You’ve probably seen plenty of period pieces set in post-war Britain, but the 1950s working-class Liverpool neighborhood of writer/director Terence Davies’ 1992 film The Long Day Closes is portrayed quite differently than you’ve seen it before.
Experienced completely through the eyes of an 11-year-old boy named Bud (played by Leigh McCormack and a stand-in for young Davies himself), The Long Day Closes has all the production design and costumes you might expect, but Davies approaches each moment as a deeply personal and specific memory.
Along with director of photography Michael Coulter, he recreates the happiest years of his youth with lush and evocative impressionistic flair.
The movie, which impressed audiences at the 1992 Cannes Film Festival and is newly restored and available in a dual-format Blu-ray/DVD from The Criterion Collection, opens with what looks to be a still shoot of a vase of roses. As the credits slowly cycle through. however, a series of dissolves show reveal them to be wilting away.
The Long Day Closes is essentially plotless, but if there was one progression made clear by the film’s conclusion, it is that time will eventually march on and all these moments will live on as memories only.
Bud is a lonely Catholic boy, receiving his fair share of bullying at school and the requisite amount of religious guilt. For comfort, he escapes to (where else in an autobiographical work?) the movies and the warm embrace of his working-class family.
Davies says on the commentary track — which is unusually open-hearted and revealing — that he has never been happier in his life than he was in the four years following his abusive father’s death. His mother blossomed, deservedly so, he says, and The Long Day Closes has the actress playing the mother (Marjorie Yates) singing several of the tunes that his mother used to sing.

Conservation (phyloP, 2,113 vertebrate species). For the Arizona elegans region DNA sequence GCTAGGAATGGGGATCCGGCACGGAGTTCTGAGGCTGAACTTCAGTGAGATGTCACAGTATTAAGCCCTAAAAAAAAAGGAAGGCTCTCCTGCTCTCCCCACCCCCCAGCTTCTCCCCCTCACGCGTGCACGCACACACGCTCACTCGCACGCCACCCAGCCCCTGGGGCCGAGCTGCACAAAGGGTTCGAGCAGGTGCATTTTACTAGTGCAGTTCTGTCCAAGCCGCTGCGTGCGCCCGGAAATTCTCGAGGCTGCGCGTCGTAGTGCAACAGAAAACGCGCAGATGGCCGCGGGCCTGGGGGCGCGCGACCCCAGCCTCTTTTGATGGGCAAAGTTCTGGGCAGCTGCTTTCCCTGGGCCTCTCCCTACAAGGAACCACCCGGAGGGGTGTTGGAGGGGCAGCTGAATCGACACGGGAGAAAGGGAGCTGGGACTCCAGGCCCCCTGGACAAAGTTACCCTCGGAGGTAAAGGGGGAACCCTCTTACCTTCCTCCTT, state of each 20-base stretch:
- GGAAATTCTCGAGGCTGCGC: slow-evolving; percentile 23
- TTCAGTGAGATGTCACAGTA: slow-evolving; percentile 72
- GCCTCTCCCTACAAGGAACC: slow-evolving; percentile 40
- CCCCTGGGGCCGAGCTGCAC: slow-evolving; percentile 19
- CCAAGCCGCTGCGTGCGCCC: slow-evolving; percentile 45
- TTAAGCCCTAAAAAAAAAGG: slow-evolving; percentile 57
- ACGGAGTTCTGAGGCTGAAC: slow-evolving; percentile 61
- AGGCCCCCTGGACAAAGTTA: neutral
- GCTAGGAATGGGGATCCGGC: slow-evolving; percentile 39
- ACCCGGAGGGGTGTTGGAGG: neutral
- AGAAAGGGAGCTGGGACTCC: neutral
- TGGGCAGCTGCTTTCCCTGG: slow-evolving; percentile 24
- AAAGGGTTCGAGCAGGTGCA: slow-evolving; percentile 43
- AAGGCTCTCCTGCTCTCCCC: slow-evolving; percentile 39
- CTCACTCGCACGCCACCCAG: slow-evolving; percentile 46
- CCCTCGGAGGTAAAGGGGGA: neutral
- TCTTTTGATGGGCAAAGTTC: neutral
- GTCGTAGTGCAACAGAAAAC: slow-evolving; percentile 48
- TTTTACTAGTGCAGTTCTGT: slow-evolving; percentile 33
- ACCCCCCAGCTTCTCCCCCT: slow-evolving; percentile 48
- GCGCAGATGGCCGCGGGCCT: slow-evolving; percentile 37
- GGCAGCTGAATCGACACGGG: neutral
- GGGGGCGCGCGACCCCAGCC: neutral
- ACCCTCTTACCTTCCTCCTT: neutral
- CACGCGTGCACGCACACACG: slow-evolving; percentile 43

In fact, music is a huge part of the movie’s dream-like tapestry. The film uses at least 35 pieces of music, almost all taken from personal reminisces and the actual films he saw when he was a boy. One scene with subtle and sweet emotional resonance has Bud and his older sister Helen (Ayse Owens) performing a song and dance routine for the family. McCormack’s purity is so touching. He can’t sing very well and he doesn’t really know all the words quite by heart, but it’s all on his face — how happy and content he is to be up there with his sister, and how much he wants to please her.
Coulter’s fluid camera movement and beautifully framed shots give the entire movie an idyllic quality. Through a series of slow dissolves, overlapping dialogue and sound effects, and picture-in-picture moments, Davies creates an immersive, idyllic experience. From the outset (and the title of the movie), it’s clear that we are witnessing a snapshot in time. Davies is coming to terms with his past, and the audience is getting a thoughtfully realized version of that, with all the sad resignation that comes with it.
It’s rare that a commentary track can also break your heart, but listening to the one with Davies and Coulter included her might just do that. Coulter addresses all the technical challenges of the long takes and sweeping camera moves in certain scenes, while Davies almost exclusively views the film as his autobiography. Looking at the actors onscreen that played his brother and his girlfriend, later wife, Davies doesn’t refer to the actors: ”That’s my brother John with Jean. She’s now dead too. Ah, it seems incredible now that they’ve all gone.”
The Long Day Closes is famous for its mournful ending, in which a camera shows Bud standing silently in a doorway as rocks fall and dust gathers around him. The camera slowly pans through a collapsing basement and up to he and a friend, as Davies puts it “sitting at the edge of the world.” They lookout over a dark sky with clouds swiftly passing by a full moon as a choral rendition of the late 19th century song ”The Long Day Closes” plays in its entirety.
The Blu-ray and DVD included in the Criterion package both come with all the extra features, including new interviews with executive producer Colin MacCabe and production designer Christopher Hobbs; the commentary track with Davies and Coulter, which has some long pauses but is full of deep reflection; and a revealing 1992 episode of the British TV series The South Bank Show from 1992, featuring Davies, footage from the film’s production, and interviews with cast and crew.